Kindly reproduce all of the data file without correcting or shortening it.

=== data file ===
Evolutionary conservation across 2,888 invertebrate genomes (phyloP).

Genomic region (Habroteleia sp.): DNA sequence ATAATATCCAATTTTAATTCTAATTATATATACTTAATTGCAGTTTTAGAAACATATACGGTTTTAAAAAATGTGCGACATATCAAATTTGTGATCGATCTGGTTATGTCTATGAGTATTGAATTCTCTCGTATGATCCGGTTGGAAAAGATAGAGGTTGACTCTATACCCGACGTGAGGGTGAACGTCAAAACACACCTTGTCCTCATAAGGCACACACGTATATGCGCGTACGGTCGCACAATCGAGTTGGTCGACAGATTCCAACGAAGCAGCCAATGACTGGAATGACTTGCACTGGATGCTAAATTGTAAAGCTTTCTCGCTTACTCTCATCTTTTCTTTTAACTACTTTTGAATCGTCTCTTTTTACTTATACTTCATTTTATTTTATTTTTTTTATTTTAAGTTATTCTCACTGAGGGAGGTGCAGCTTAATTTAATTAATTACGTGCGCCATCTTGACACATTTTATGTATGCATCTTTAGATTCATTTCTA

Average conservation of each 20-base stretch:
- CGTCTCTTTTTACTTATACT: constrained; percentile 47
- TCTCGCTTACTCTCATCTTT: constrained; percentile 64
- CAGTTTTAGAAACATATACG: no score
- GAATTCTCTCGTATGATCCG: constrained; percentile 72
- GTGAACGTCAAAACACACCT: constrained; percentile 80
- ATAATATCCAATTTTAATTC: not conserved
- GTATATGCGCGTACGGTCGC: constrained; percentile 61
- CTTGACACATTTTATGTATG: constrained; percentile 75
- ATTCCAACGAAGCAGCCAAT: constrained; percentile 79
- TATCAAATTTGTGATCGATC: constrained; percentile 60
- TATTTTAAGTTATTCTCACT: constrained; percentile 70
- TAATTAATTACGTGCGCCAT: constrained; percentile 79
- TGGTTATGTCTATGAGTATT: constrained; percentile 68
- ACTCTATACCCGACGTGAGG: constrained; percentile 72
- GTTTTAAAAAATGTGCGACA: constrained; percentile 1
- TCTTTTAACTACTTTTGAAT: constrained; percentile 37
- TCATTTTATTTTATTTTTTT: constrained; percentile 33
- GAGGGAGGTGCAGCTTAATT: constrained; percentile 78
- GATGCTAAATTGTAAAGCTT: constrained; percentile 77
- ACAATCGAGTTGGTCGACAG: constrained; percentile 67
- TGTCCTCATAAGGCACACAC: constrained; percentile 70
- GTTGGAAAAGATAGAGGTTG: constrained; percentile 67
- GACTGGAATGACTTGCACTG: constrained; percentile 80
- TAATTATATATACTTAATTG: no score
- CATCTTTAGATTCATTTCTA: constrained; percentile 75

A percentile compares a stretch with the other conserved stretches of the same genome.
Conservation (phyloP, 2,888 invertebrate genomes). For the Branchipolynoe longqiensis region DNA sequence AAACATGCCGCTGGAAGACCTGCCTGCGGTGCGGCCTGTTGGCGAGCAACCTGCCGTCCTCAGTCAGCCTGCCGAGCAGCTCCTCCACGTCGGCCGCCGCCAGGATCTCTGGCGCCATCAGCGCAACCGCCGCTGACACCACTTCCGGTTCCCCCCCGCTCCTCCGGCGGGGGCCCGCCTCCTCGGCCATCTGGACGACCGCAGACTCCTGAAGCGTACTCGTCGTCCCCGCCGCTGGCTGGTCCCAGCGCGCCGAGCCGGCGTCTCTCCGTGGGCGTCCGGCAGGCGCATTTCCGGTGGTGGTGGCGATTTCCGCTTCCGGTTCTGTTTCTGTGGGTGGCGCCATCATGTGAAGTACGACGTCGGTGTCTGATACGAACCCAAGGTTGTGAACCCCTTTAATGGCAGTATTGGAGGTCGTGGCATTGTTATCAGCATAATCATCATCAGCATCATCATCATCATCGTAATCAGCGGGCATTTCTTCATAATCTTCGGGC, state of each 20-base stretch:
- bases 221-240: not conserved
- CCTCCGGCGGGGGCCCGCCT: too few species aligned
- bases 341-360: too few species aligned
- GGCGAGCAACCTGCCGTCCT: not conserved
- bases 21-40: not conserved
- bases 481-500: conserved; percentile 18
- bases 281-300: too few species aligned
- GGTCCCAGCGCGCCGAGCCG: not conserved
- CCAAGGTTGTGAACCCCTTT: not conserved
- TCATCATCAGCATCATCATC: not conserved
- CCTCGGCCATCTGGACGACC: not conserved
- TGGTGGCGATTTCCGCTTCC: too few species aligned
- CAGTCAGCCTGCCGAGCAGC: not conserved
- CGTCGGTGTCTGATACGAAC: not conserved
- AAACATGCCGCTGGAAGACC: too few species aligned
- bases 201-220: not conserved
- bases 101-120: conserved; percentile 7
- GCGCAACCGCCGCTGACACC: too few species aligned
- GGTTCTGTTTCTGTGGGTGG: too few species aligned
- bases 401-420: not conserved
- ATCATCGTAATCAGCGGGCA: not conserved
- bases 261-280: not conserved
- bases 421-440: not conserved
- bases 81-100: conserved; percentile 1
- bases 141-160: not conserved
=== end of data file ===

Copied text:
Evolutionary conservation across 2,888 invertebrate genomes (phyloP).

Genomic region (Habroteleia sp.): DNA sequence ATAATATCCAATTTTAATTCTAATTATATATACTTAATTGCAGTTTTAGAAACATATACGGTTTTAAAAAATGTGCGACATATCAAATTTGTGATCGATCTGGTTATGTCTATGAGTATTGAATTCTCTCGTATGATCCGGTTGGAAAAGATAGAGGTTGACTCTATACCCGACGTGAGGGTGAACGTCAAAACACACCTTGTCCTCATAAGGCACACACGTATATGCGCGTACGGTCGCACAATCGAGTTGGTCGACAGATTCCAACGAAGCAGCCAATGACTGGAATGACTTGCACTGGATGCTAAATTGTAAAGCTTTCTCGCTTACTCTCATCTTTTCTTTTAACTACTTTTGAATCGTCTCTTTTTACTTATACTTCATTTTATTTTATTTTTTTTATTTTAAGTTATTCTCACTGAGGGAGGTGCAGCTTAATTTAATTAATTACGTGCGCCATCTTGACACATTTTATGTATGCATCTTTAGATTCATTTCTA

Average conservation of each 20-base stretch:
- CGTCTCTTTTTACTTATACT: constrained; percentile 47
- TCTCGCTTACTCTCATCTTT: constrained; percentile 64
- CAGTTTTAGAAACATATACG: no score
- GAATTCTCTCGTATGATCCG: constrained; percentile 72
- GTGAACGTCAAAACACACCT: constrained; percentile 80
- ATAATATCCAATTTTAATTC: not conserved
- GTATATGCGCGTACGGTCGC: constrained; percentile 61
- CTTGACACATTTTATGTATG: constrained; percentile 75
- ATTCCAACGAAGCAGCCAAT: constrained; percentile 79
- TATCAAATTTGTGATCGATC: constrained; percentile 60
- TATTTTAAGTTATTCTCACT: constrained; percentile 70
- TAATTAATTACGTGCGCCAT: constrained; percentile 79
- TGGTTATGTCTATGAGTATT: constrained; percentile 68
- ACTCTATACCCGACGTGAGG: constrained; percentile 72
- GTTTTAAAAAATGTGCGACA: constrained; percentile 1
- TCTTTTAACTACTTTTGAAT: constrained; percentile 37
- TCATTTTATTTTATTTTTTT: constrained; percentile 33
- GAGGGAGGTGCAGCTTAATT: constrained; percentile 78
- GATGCTAAATTGTAAAGCTT: constrained; percentile 77
- ACAATCGAGTTGGTCGACAG: constrained; percentile 67
- TGTCCTCATAAGGCACACAC: constrained; percentile 70
- GTTGGAAAAGATAGAGGTTG: constrained; percentile 67
- GACTGGAATGACTTGCACTG: constrained; percentile 80
- TAATTATATATACTTAATTG: no score
- CATCTTTAGATTCATTTCTA: constrained; percentile 75

A percentile compares a stretch with the other conserved stretches of the same genome.
Conservation (phyloP, 2,888 invertebrate genomes). For the Branchipolynoe longqiensis region DNA sequence AAACATGCCGCTGGAAGACCTGCCTGCGGTGCGGCCTGTTGGCGAGCAACCTGCCGTCCTCAGTCAGCCTGCCGAGCAGCTCCTCCACGTCGGCCGCCGCCAGGATCTCTGGCGCCATCAGCGCAACCGCCGCTGACACCACTTCCGGTTCCCCCCCGCTCCTCCGGCGGGGGCCCGCCTCCTCGGCCATCTGGACGACCGCAGACTCCTGAAGCGTACTCGTCGTCCCCGCCGCTGGCTGGTCCCAGCGCGCCGAGCCGGCGTCTCTCCGTGGGCGTCCGGCAGGCGCATTTCCGGTGGTGGTGGCGATTTCCGCTTCCGGTTCTGTTTCTGTGGGTGGCGCCATCATGTGAAGTACGACGTCGGTGTCTGATACGAACCCAAGGTTGTGAACCCCTTTAATGGCAGTATTGGAGGTCGTGGCATTGTTATCAGCATAATCATCATCAGCATCATCATCATCATCGTAATCAGCGGGCATTTCTTCATAATCTTCGGGC, state of each 20-base stretch:
- bases 221-240: not conserved
- CCTCCGGCGGGGGCCCGCCT: too few species aligned
- bases 341-360: too few species aligned
- GGCGAGCAACCTGCCGTCCT: not conserved
- bases 21-40: not conserved
- bases 481-500: conserved; percentile 18
- bases 281-300: too few species aligned
- GGTCCCAGCGCGCCGAGCCG: not conserved
- CCAAGGTTGTGAACCCCTTT: not conserved
- TCATCATCAGCATCATCATC: not conserved
- CCTCGGCCATCTGGACGACC: not conserved
- TGGTGGCGATTTCCGCTTCC: too few species aligned
- CAGTCAGCCTGCCGAGCAGC: not conserved
- CGTCGGTGTCTGATACGAAC: not conserved
- AAACATGCCGCTGGAAGACC: too few species aligned
- bases 201-220: not conserved
- bases 101-120: conserved; percentile 7
- GCGCAACCGCCGCTGACACC: too few species aligned
- GGTTCTGTTTCTGTGGGTGG: too few species aligned
- bases 401-420: not conserved
- ATCATCGTAATCAGCGGGCA: not conserved
- bases 261-280: not conserved
- bases 421-440: not conserved
- bases 81-100: conserved; percentile 1
- bases 141-160: not conserved